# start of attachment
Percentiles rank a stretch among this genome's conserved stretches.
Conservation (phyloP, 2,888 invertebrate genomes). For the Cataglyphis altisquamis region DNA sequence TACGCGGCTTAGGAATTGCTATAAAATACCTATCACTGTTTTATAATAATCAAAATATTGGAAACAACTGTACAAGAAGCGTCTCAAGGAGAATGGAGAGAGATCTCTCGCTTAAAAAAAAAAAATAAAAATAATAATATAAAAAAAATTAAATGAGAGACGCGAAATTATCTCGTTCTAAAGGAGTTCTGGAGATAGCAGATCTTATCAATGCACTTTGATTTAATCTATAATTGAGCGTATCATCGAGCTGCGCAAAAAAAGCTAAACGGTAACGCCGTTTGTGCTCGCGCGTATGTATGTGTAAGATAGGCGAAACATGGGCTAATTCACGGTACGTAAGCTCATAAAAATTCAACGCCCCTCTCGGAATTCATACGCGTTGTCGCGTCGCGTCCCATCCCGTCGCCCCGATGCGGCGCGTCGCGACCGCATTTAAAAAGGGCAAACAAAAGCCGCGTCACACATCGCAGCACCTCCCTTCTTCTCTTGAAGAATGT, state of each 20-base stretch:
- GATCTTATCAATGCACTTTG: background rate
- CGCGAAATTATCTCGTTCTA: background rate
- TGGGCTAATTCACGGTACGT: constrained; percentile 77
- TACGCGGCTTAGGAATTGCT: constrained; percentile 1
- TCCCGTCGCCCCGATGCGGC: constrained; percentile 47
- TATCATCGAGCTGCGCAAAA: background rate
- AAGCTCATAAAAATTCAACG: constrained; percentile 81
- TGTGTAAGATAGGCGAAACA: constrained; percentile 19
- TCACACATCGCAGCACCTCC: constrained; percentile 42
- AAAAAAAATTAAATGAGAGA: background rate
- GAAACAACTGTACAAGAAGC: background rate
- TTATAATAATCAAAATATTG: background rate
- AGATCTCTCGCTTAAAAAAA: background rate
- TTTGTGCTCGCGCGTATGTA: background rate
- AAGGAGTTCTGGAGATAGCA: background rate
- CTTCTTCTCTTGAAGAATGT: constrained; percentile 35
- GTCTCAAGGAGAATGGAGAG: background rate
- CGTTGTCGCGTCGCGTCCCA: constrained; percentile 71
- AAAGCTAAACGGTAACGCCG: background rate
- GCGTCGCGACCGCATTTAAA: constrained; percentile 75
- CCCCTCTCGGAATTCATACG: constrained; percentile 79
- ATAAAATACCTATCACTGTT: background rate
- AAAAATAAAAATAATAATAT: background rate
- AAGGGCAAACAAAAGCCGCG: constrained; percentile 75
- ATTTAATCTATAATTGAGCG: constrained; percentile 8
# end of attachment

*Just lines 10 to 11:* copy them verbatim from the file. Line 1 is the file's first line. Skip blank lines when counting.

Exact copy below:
- TGTGTAAGATAGGCGAAACA: constrained; percentile 19
- TCACACATCGCAGCACCTCC: constrained; percentile 42